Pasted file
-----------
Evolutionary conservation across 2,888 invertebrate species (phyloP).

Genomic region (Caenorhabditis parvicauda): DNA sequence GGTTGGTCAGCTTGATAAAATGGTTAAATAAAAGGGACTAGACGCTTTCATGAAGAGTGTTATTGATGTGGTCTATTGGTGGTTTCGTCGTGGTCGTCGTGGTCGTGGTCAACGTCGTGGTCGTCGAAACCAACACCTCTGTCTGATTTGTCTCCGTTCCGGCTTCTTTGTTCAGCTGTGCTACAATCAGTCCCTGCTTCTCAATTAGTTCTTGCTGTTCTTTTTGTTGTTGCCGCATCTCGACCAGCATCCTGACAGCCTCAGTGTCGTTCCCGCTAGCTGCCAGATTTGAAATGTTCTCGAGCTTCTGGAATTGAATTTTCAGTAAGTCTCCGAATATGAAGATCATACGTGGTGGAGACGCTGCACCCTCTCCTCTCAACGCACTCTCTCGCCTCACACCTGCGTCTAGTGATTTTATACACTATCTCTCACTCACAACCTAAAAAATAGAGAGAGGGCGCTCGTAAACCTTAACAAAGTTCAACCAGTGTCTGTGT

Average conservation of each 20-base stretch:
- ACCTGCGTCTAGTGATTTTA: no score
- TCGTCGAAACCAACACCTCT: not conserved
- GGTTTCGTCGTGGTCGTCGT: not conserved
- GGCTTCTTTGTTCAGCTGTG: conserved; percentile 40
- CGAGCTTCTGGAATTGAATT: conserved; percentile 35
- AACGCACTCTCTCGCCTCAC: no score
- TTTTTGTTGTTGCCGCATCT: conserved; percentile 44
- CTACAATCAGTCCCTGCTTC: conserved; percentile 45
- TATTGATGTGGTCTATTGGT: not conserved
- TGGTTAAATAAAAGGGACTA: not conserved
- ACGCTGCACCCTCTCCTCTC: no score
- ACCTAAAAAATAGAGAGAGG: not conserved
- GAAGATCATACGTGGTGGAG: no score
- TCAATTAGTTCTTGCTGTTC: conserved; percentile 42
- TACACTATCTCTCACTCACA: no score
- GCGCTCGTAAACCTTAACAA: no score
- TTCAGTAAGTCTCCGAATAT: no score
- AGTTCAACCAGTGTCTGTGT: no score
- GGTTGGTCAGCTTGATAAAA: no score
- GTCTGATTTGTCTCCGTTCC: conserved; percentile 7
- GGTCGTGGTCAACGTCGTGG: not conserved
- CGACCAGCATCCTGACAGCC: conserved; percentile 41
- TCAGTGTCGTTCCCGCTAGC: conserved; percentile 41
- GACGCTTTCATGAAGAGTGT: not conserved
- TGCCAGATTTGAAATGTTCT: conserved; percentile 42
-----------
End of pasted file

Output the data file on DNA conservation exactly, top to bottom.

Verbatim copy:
Evolutionary conservation across 2,888 invertebrate species (phyloP).

Genomic region (Caenorhabditis parvicauda): DNA sequence GGTTGGTCAGCTTGATAAAATGGTTAAATAAAAGGGACTAGACGCTTTCATGAAGAGTGTTATTGATGTGGTCTATTGGTGGTTTCGTCGTGGTCGTCGTGGTCGTGGTCAACGTCGTGGTCGTCGAAACCAACACCTCTGTCTGATTTGTCTCCGTTCCGGCTTCTTTGTTCAGCTGTGCTACAATCAGTCCCTGCTTCTCAATTAGTTCTTGCTGTTCTTTTTGTTGTTGCCGCATCTCGACCAGCATCCTGACAGCCTCAGTGTCGTTCCCGCTAGCTGCCAGATTTGAAATGTTCTCGAGCTTCTGGAATTGAATTTTCAGTAAGTCTCCGAATATGAAGATCATACGTGGTGGAGACGCTGCACCCTCTCCTCTCAACGCACTCTCTCGCCTCACACCTGCGTCTAGTGATTTTATACACTATCTCTCACTCACAACCTAAAAAATAGAGAGAGGGCGCTCGTAAACCTTAACAAAGTTCAACCAGTGTCTGTGT

Average conservation of each 20-base stretch:
- ACCTGCGTCTAGTGATTTTA: no score
- TCGTCGAAACCAACACCTCT: not conserved
- GGTTTCGTCGTGGTCGTCGT: not conserved
- GGCTTCTTTGTTCAGCTGTG: conserved; percentile 40
- CGAGCTTCTGGAATTGAATT: conserved; percentile 35
- AACGCACTCTCTCGCCTCAC: no score
- TTTTTGTTGTTGCCGCATCT: conserved; percentile 44
- CTACAATCAGTCCCTGCTTC: conserved; percentile 45
- TATTGATGTGGTCTATTGGT: not conserved
- TGGTTAAATAAAAGGGACTA: not conserved
- ACGCTGCACCCTCTCCTCTC: no score
- ACCTAAAAAATAGAGAGAGG: not conserved
- GAAGATCATACGTGGTGGAG: no score
- TCAATTAGTTCTTGCTGTTC: conserved; percentile 42
- TACACTATCTCTCACTCACA: no score
- GCGCTCGTAAACCTTAACAA: no score
- TTCAGTAAGTCTCCGAATAT: no score
- AGTTCAACCAGTGTCTGTGT: no score
- GGTTGGTCAGCTTGATAAAA: no score
- GTCTGATTTGTCTCCGTTCC: conserved; percentile 7
- GGTCGTGGTCAACGTCGTGG: not conserved
- CGACCAGCATCCTGACAGCC: conserved; percentile 41
- TCAGTGTCGTTCCCGCTAGC: conserved; percentile 41
- GACGCTTTCATGAAGAGTGT: not conserved
- TGCCAGATTTGAAATGTTCT: conserved; percentile 42